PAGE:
15 cm SK C/25

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15 cm SK C/25
Bundesarchiv Bild 101II-MN-1405-07, Kreuzer "Nürnberg".jpg
15 cm SK C/25 in Drh LC/35 turret on Nürnberg
Type Naval gun
Place of origin Weimar Republic
Service history
In service 1929–45
Used by Weimar Republic
Nazi Germany
Wars Second World War
Specifications
Weight 11,970 kilograms (26,390 lb)
Length 9.08 metres (29.8 ft)
Barrel length 8.57 metres (28.1 ft)

Shell separate-loading, cased charge
Caliber 149.1 millimetres (5.87 in)
Breech semi-automatic, vertical sliding block
Elevation -10° to +40°
Traverse 360°
Rate of fire 8 rpm (maximum)
Muzzle velocity 960 metres per second (3,100 ft/s)
Maximum firing range 25,700 metres (28,100 yd) at 40°

The 15 cm SK C/25[Note 1] was a German medium-caliber naval gun used during the Second World War. It served as the primary armament for the K- and Leipzig-class cruiser. No surplus weapons of this type appear to have been used as coast-defense guns.

Description[edit]

This gun was the most powerful of the Kriegsmarine's 15 centimetres (5.9 in) guns and was designed with a loose barrel, jacket and breech-piece with a vertical sliding breech block.[1]

Mount[edit]

The Drh. LC/25 triple-gun mount was the only mount used for this gun in the Kriegsmarine. The mount weighed between 136.91–147.15 tonnes (134.75–144.83 long tons; 150.92–162.21 short tons), depending on its armor thickness; the Nürnberg's mounts had between 20–80 mm (0.79–3.15 in) of armor while the other ships had 20–30 mm (0.79–1.18 in). Each mount was designed for full 360° of traverse, but was limited to much less than that by the ship's superstructure. The electrically powered hydraulic pumps had a maximum elevating speed of 8° per second, while train was a maximum of 6-8° per second. The maximum firing cycle was 7.5 seconds, or 8 rounds per minute, despite being hand-loaded and rammed. Ammunition was supplied by three hoists, one between the left and center guns and the other two between center and right guns at the rear of the mount.[1][2]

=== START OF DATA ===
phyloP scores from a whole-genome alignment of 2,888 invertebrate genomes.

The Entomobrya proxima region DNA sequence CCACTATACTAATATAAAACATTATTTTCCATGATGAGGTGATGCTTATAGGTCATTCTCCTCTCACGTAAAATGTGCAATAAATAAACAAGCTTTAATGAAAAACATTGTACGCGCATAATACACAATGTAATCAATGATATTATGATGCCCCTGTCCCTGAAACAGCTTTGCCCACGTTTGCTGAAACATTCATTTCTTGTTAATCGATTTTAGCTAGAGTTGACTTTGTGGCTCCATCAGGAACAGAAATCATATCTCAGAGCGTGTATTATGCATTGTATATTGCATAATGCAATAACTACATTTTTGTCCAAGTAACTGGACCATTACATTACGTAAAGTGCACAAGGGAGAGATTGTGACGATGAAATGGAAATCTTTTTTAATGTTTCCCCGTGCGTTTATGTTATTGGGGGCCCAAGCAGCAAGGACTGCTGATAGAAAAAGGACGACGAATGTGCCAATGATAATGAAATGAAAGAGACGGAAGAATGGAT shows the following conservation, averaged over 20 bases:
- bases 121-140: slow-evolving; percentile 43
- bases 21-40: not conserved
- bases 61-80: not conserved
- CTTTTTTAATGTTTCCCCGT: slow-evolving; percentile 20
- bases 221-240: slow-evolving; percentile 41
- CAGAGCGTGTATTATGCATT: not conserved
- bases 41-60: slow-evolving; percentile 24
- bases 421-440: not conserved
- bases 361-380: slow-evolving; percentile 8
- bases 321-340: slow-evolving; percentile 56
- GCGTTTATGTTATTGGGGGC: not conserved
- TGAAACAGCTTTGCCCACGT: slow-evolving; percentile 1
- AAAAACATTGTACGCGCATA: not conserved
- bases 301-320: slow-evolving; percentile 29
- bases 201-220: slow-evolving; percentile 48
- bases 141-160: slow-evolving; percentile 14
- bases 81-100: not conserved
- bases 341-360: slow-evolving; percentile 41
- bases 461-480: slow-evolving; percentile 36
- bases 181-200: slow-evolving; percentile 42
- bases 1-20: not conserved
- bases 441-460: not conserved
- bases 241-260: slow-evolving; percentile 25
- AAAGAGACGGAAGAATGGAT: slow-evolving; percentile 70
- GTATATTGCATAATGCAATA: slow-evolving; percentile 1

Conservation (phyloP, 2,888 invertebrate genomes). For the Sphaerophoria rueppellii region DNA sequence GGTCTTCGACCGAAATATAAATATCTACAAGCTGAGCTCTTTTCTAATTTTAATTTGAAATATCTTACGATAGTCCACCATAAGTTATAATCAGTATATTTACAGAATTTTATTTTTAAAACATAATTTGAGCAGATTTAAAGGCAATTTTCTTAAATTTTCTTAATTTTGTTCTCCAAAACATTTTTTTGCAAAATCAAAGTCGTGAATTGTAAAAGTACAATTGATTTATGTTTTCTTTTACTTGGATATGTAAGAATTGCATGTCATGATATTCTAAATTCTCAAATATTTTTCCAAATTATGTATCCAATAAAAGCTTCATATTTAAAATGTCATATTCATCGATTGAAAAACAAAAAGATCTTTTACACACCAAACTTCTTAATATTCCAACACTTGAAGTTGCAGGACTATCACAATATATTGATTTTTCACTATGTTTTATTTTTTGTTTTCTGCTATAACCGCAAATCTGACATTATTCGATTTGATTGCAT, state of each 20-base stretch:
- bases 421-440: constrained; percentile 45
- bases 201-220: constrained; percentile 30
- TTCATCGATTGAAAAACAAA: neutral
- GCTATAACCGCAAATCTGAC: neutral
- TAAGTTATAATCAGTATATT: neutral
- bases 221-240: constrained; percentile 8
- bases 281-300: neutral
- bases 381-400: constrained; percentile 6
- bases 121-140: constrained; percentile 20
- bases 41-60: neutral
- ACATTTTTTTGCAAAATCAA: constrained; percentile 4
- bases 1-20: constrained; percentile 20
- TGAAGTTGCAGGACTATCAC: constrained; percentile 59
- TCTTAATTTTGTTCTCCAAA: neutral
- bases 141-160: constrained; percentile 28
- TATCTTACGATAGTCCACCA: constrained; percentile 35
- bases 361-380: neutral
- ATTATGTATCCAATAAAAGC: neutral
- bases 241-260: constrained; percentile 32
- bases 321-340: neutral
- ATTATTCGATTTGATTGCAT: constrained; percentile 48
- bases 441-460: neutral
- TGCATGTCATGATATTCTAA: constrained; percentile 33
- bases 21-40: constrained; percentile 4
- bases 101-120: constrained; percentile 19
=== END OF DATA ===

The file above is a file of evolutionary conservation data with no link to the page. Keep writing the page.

Ammunition[edit]

The SK C/25 had a number of different shells available.[2]

Shell name Weight Filling Weight Muzzle velocity
base-fused HE shell with ballistic cap (Sprenggranate L/4.5 m Bdz m. Hb) 45.5 kg (100 lb) 3.058 kg (6.74 lb) 960 m/s (3,100 ft/s)
nose-fused HE shell with ballistic cap (15 cm Spgr. L/4.4 Kz m. Hb) 45.5 kg (100 lb) 3.892 kg (8.58 lb) 960 m/s (3,100 ft/s)
base-fused armor-piercing shell with ballistic cap (Panzer-Sprenggranate) L/3.7 m Bdz. m Hb) 45.5 kg (100 lb) .885 kg (1.95 lb) 960 m/s (3,100 ft/s)
illumination shell 41 kg (90 lb) Unknown 650 m/s (2,100 ft/s)

Footnotes[edit]

Notes
  1. ^ SK - Schnelladekanone (quick loading cannon); C - Construktionsjahr (year of design)
Citations
  1. ^ a b Campbell, p. 239
  2. ^ a b Tony DiGiulian (20 November 2008). "German 15 cm/60 (5.9") SK C/25". Archived from the original on 21 July 2009. Retrieved 2009-06-23. 

References[edit]

  • Campbell, John (2002). Naval Weapons of World War Two. London: Conway Maritime Press. ISBN 0-87021-459-4. 
  • Gander, Terry; Chamberlain, Peter (1979). Weapons of the Third Reich: An Encyclopedic Survey of All Small Arms, Artillery and Special Weapons of the German Land Forces 1939–1945. New York: Doubleday. ISBN 0-385-15090-3. 
  • Hogg, Ian V. (1997). German Artillery of World War Two (2nd corrected ed.). Mechanicsville, PA: Stackpole Books. ISBN 1-85367-480-X. 
  • Rolf, Rudi (1998). Der Atlantikwall: Bauten der deutschen Küstenbefestigungen 1940-1945. Osnabrück: Biblio. ISBN 3-7648-2469-7. 
  • Rolf, Rudi (2004). A Dictionary on Modern Fortification: An Illustrated Lexicon on European Fortification in the Period 1800-1945. Middleburg, Netherlands: PRAK. 

External links[edit]